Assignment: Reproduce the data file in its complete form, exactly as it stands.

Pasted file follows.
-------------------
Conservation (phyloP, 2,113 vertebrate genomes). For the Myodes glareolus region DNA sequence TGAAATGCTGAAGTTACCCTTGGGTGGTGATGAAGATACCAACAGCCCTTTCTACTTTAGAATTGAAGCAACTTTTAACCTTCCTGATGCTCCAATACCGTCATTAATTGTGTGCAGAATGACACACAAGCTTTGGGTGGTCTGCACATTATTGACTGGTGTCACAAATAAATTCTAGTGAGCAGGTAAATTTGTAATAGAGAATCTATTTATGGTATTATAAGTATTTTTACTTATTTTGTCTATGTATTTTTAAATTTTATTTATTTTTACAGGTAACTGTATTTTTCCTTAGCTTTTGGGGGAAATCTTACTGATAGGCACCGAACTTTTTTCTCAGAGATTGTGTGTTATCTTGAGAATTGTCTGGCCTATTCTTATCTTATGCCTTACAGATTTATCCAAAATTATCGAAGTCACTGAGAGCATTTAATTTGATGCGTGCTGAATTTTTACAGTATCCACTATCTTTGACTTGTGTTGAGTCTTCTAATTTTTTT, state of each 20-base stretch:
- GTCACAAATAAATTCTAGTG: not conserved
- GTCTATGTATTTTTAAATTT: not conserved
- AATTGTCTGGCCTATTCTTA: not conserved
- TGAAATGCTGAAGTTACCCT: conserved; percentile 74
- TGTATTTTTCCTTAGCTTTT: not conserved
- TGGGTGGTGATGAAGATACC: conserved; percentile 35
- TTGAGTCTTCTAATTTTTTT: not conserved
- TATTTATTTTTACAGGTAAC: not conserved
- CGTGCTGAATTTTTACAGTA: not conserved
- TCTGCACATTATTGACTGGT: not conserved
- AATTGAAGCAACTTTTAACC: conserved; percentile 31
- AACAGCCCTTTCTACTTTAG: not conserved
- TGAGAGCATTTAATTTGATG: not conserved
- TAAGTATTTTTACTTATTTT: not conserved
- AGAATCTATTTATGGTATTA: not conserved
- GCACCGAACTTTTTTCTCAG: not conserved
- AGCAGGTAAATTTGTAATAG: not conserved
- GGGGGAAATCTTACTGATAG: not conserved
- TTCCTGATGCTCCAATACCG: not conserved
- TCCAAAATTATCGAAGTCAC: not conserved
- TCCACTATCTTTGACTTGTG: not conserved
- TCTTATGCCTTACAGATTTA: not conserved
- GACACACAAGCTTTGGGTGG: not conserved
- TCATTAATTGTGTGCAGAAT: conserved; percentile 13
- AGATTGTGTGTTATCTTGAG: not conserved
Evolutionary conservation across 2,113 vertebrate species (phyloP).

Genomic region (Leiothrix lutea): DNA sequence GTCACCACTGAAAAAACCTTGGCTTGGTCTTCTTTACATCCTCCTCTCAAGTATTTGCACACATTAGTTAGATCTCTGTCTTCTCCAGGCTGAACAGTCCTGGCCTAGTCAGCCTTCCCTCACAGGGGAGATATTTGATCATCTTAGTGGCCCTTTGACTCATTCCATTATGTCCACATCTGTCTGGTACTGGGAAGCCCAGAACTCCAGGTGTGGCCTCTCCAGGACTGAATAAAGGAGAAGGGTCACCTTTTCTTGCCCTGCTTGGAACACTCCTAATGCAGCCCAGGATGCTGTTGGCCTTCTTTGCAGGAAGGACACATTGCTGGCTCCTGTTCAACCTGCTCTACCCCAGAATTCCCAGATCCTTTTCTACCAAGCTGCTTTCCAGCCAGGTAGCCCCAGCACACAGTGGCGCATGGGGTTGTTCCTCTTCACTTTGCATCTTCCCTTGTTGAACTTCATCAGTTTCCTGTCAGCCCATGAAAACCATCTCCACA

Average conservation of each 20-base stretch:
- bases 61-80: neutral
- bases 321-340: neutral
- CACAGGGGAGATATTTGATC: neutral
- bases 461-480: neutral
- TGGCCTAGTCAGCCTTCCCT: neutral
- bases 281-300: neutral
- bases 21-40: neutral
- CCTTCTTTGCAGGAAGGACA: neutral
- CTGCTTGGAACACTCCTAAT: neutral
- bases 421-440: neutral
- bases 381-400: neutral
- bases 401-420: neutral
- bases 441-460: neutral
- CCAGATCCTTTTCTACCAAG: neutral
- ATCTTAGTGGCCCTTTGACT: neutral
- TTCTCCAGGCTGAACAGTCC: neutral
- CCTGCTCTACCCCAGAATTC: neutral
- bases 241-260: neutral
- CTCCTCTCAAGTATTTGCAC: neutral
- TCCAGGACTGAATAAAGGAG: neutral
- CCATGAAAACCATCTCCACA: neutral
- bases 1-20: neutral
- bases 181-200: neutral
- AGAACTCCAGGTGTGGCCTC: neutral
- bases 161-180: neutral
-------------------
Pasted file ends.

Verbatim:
Conservation (phyloP, 2,113 vertebrate genomes). For the Myodes glareolus region DNA sequence TGAAATGCTGAAGTTACCCTTGGGTGGTGATGAAGATACCAACAGCCCTTTCTACTTTAGAATTGAAGCAACTTTTAACCTTCCTGATGCTCCAATACCGTCATTAATTGTGTGCAGAATGACACACAAGCTTTGGGTGGTCTGCACATTATTGACTGGTGTCACAAATAAATTCTAGTGAGCAGGTAAATTTGTAATAGAGAATCTATTTATGGTATTATAAGTATTTTTACTTATTTTGTCTATGTATTTTTAAATTTTATTTATTTTTACAGGTAACTGTATTTTTCCTTAGCTTTTGGGGGAAATCTTACTGATAGGCACCGAACTTTTTTCTCAGAGATTGTGTGTTATCTTGAGAATTGTCTGGCCTATTCTTATCTTATGCCTTACAGATTTATCCAAAATTATCGAAGTCACTGAGAGCATTTAATTTGATGCGTGCTGAATTTTTACAGTATCCACTATCTTTGACTTGTGTTGAGTCTTCTAATTTTTTT, state of each 20-base stretch:
- GTCACAAATAAATTCTAGTG: not conserved
- GTCTATGTATTTTTAAATTT: not conserved
- AATTGTCTGGCCTATTCTTA: not conserved
- TGAAATGCTGAAGTTACCCT: conserved; percentile 74
- TGTATTTTTCCTTAGCTTTT: not conserved
- TGGGTGGTGATGAAGATACC: conserved; percentile 35
- TTGAGTCTTCTAATTTTTTT: not conserved
- TATTTATTTTTACAGGTAAC: not conserved
- CGTGCTGAATTTTTACAGTA: not conserved
- TCTGCACATTATTGACTGGT: not conserved
- AATTGAAGCAACTTTTAACC: conserved; percentile 31
- AACAGCCCTTTCTACTTTAG: not conserved
- TGAGAGCATTTAATTTGATG: not conserved
- TAAGTATTTTTACTTATTTT: not conserved
- AGAATCTATTTATGGTATTA: not conserved
- GCACCGAACTTTTTTCTCAG: not conserved
- AGCAGGTAAATTTGTAATAG: not conserved
- GGGGGAAATCTTACTGATAG: not conserved
- TTCCTGATGCTCCAATACCG: not conserved
- TCCAAAATTATCGAAGTCAC: not conserved
- TCCACTATCTTTGACTTGTG: not conserved
- TCTTATGCCTTACAGATTTA: not conserved
- GACACACAAGCTTTGGGTGG: not conserved
- TCATTAATTGTGTGCAGAAT: conserved; percentile 13
- AGATTGTGTGTTATCTTGAG: not conserved
Evolutionary conservation across 2,113 vertebrate species (phyloP).

Genomic region (Leiothrix lutea): DNA sequence GTCACCACTGAAAAAACCTTGGCTTGGTCTTCTTTACATCCTCCTCTCAAGTATTTGCACACATTAGTTAGATCTCTGTCTTCTCCAGGCTGAACAGTCCTGGCCTAGTCAGCCTTCCCTCACAGGGGAGATATTTGATCATCTTAGTGGCCCTTTGACTCATTCCATTATGTCCACATCTGTCTGGTACTGGGAAGCCCAGAACTCCAGGTGTGGCCTCTCCAGGACTGAATAAAGGAGAAGGGTCACCTTTTCTTGCCCTGCTTGGAACACTCCTAATGCAGCCCAGGATGCTGTTGGCCTTCTTTGCAGGAAGGACACATTGCTGGCTCCTGTTCAACCTGCTCTACCCCAGAATTCCCAGATCCTTTTCTACCAAGCTGCTTTCCAGCCAGGTAGCCCCAGCACACAGTGGCGCATGGGGTTGTTCCTCTTCACTTTGCATCTTCCCTTGTTGAACTTCATCAGTTTCCTGTCAGCCCATGAAAACCATCTCCACA

Average conservation of each 20-base stretch:
- bases 61-80: neutral
- bases 321-340: neutral
- CACAGGGGAGATATTTGATC: neutral
- bases 461-480: neutral
- TGGCCTAGTCAGCCTTCCCT: neutral
- bases 281-300: neutral
- bases 21-40: neutral
- CCTTCTTTGCAGGAAGGACA: neutral
- CTGCTTGGAACACTCCTAAT: neutral
- bases 421-440: neutral
- bases 381-400: neutral
- bases 401-420: neutral
- bases 441-460: neutral
- CCAGATCCTTTTCTACCAAG: neutral
- ATCTTAGTGGCCCTTTGACT: neutral
- TTCTCCAGGCTGAACAGTCC: neutral
- CCTGCTCTACCCCAGAATTC: neutral
- bases 241-260: neutral
- CTCCTCTCAAGTATTTGCAC: neutral
- TCCAGGACTGAATAAAGGAG: neutral
- CCATGAAAACCATCTCCACA: neutral
- bases 1-20: neutral
- bases 181-200: neutral
- AGAACTCCAGGTGTGGCCTC: neutral
- bases 161-180: neutral